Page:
Out on the Town, Student Life

Exploring Montreal’s funkiest architecture

Some consider Montreal to be the mecca of culture in Canada—a city unafraid of risks—and its architecture reflects that. From lesser-known gems to cult classics, each building has its own unique history and style. With the weather warming up, but the lockdown still in effect, The McGill Tribune has compiled its list of funky buildings that are worth a visit during routine walks.

La Maison Coloniale

For over 30 years, La Maison Coloniale has been one of the most polarizing homes in the Plateau. Designed by architect Jacques Rousseau, this house is known for its imposing concrete structure, complete with clinging vines and embossed details. Its menacing size and cold exterior cleverly contrast the quaint multiplexes that surround it. This eccentric home sits on the corner of Avenue Coloniale and Rue Marie-Anne, a quick detour from Saint-Laurent Boulevard.

Habitat 67

Known as one of Montreal’s most unique buildings, Habitat 67 has maintained its allure for over 50 years. Nestled along the banks of the Saint Lawrence River, the building consists of 354 prefabricated concrete modules connected via walkways and landscaped terraces. Habitat 67 was conceived by Moshe Safdie, who submitted the design as part of his master’s thesis for the School of Architecture at McGill. This architectural icon was originally built to house Expo 67 visitors, but has since been converted into luxury condos. Habitat 67 is worth the visit, and the walking tour is a must for those who want to experience the building up close post-pandemic.

Hôtel de ville de Saint-Louis

Constructed in 1905, the building previously served as a police station, fire station, post office, municipal court, and town hall for the former city of Saint-Louis. The architects and elected officials behind the project paid homage to French Renaissance castles by incorporating turrets, dungeons, and machicolations. Though it was originally conceived to be an unpretentious civic centre, its intricate architecture and masonry led to final costs being double that of estimates. Its expensive construction indebted the city, with Montreal annexing the municipality only five years after the building’s inauguration. Today, the building houses a fire station, an auxiliary firefighter dispatch, and the Museum of Montreal Firefighters.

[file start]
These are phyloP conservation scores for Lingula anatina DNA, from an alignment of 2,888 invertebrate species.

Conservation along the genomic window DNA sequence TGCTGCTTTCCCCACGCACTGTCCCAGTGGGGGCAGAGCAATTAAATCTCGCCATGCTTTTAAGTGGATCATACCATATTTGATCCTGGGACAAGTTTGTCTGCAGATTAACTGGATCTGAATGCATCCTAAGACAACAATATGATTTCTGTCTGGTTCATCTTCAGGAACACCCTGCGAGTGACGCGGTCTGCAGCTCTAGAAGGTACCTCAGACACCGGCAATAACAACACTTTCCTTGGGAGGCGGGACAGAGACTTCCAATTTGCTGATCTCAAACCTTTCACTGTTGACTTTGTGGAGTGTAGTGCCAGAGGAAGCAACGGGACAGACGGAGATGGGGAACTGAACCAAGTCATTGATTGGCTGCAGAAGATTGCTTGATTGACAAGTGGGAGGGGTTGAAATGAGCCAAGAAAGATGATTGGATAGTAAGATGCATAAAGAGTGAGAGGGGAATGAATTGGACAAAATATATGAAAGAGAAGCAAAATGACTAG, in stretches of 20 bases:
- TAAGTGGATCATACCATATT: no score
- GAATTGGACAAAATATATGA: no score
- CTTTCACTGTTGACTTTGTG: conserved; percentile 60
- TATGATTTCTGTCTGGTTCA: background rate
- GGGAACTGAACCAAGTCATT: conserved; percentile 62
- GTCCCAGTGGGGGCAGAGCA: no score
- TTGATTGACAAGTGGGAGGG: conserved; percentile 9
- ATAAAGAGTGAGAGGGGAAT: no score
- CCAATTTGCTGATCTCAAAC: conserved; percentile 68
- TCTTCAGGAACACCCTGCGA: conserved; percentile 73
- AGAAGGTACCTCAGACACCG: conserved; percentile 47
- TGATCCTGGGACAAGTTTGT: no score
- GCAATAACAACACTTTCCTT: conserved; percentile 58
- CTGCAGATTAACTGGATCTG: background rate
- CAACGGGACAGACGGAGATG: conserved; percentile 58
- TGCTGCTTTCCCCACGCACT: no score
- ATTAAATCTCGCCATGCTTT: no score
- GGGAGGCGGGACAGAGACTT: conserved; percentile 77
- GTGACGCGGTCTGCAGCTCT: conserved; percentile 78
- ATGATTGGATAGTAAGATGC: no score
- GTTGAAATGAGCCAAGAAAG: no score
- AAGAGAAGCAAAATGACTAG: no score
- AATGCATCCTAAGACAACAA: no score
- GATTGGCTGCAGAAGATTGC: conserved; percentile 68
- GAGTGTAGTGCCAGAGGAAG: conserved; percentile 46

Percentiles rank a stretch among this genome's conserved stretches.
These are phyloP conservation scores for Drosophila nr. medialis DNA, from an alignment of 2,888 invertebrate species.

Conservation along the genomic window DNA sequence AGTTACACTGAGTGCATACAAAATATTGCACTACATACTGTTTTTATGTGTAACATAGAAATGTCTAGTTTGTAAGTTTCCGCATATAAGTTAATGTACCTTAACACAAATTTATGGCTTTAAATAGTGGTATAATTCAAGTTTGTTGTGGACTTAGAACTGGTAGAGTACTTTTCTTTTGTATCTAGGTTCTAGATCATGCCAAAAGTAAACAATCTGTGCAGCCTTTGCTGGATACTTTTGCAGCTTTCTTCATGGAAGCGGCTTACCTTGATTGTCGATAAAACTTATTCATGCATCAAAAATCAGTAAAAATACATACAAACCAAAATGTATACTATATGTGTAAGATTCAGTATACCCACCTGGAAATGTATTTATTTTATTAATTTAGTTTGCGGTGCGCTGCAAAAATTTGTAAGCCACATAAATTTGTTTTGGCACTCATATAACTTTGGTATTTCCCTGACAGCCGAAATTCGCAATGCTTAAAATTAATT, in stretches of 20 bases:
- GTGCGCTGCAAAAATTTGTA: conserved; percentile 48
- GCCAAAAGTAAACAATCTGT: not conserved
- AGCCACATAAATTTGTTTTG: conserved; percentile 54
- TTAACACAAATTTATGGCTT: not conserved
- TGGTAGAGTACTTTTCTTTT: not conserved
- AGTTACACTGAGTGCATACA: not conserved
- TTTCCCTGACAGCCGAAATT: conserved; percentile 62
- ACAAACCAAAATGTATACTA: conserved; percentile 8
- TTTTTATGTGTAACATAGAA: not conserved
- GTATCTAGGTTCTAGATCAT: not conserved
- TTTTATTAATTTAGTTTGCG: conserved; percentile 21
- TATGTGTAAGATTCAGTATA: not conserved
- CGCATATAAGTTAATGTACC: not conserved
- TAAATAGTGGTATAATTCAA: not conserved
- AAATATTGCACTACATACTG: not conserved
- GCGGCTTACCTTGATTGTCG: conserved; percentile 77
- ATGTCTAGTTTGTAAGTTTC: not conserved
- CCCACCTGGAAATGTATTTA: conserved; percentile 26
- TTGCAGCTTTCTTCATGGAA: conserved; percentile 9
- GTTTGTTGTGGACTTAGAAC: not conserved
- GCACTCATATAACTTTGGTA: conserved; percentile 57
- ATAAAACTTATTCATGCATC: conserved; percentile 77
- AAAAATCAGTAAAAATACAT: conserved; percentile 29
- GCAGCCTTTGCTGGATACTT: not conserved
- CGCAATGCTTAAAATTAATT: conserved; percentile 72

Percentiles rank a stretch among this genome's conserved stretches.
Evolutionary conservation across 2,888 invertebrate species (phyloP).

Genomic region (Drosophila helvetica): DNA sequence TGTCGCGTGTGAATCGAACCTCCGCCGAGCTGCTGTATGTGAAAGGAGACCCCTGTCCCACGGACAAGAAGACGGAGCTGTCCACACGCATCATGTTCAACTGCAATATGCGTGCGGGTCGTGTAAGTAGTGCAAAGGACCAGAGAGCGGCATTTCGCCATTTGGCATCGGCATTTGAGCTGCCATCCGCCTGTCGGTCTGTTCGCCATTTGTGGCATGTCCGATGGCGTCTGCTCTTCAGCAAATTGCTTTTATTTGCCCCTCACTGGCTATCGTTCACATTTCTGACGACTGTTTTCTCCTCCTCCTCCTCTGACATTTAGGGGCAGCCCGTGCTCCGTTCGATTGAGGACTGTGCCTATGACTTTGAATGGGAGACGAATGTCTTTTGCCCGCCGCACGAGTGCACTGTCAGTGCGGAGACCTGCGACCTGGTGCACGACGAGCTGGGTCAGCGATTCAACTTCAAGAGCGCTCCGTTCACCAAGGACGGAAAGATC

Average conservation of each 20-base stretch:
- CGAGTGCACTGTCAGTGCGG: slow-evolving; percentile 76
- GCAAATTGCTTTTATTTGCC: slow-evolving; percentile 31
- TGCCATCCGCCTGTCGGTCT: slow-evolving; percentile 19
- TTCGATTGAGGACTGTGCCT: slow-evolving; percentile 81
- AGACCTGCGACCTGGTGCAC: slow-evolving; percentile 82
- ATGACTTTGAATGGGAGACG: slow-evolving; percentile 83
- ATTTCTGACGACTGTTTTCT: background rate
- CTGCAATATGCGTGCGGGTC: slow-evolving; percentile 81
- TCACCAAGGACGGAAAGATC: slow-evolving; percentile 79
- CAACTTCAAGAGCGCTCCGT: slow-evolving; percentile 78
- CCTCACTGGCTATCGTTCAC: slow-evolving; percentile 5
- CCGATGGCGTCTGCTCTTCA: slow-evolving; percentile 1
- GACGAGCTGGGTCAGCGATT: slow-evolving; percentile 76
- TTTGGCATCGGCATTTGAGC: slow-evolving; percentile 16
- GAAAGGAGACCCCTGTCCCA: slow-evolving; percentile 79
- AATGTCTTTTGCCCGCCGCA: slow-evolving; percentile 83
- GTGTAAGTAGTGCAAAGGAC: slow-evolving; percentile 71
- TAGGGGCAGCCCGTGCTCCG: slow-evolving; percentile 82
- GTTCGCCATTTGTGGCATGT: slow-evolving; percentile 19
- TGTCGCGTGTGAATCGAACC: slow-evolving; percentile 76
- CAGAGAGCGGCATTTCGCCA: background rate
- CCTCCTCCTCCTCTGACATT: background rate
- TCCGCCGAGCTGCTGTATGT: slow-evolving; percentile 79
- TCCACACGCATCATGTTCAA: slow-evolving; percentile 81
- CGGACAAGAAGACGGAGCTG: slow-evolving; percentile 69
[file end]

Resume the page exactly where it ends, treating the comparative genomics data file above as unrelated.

2-22

2-22, located at the intersection of Rue Sainte-Catherine and Saint-Laurent Boulevard, is the most modern entrant on this list. The building was completed in 2012 to revitalise the area, which had been known for decades as the Red Light district of Montreal. This six-storey building is a dedicated cultural hub whose tenants include a radio station, an information centre, a documentation centre, an arts centre, and a bistro. The most eye-catching aspect of the building is its recessed glass entrance which not only enhances the look of the building, but also allows more pedestrians to walk along the busy street. At night, the building is illuminated by multimedia presentations that are displayed on the unique facade of its double wall structure. 

Pink House

At first glance, the abandoned Canada Malting Co. plant in Montreal’s Saint-Henri borough looks like any other decrepit industrial tower. In late 2019, the two cabins on top of the building were painted pink and red and decorated with green curtains. During the holiday season, the cabins feature a Christmas tree along with other decorations. The person or group behind the painted cabins is unknown, and the display remains shrouded in mystery. According to one of the building’s owners, a trek to the top entails a dangerous 40-foot climb on a ladder. Since being abandoned in 1985, the owners have attempted to discourage intruders, but to little effect: The facility remains popular in the urbex community, which is comprised of people who share a common interest in exploring the built environment. With demolition or renovations expected in the future, a visit here should be done sooner rather than later. 

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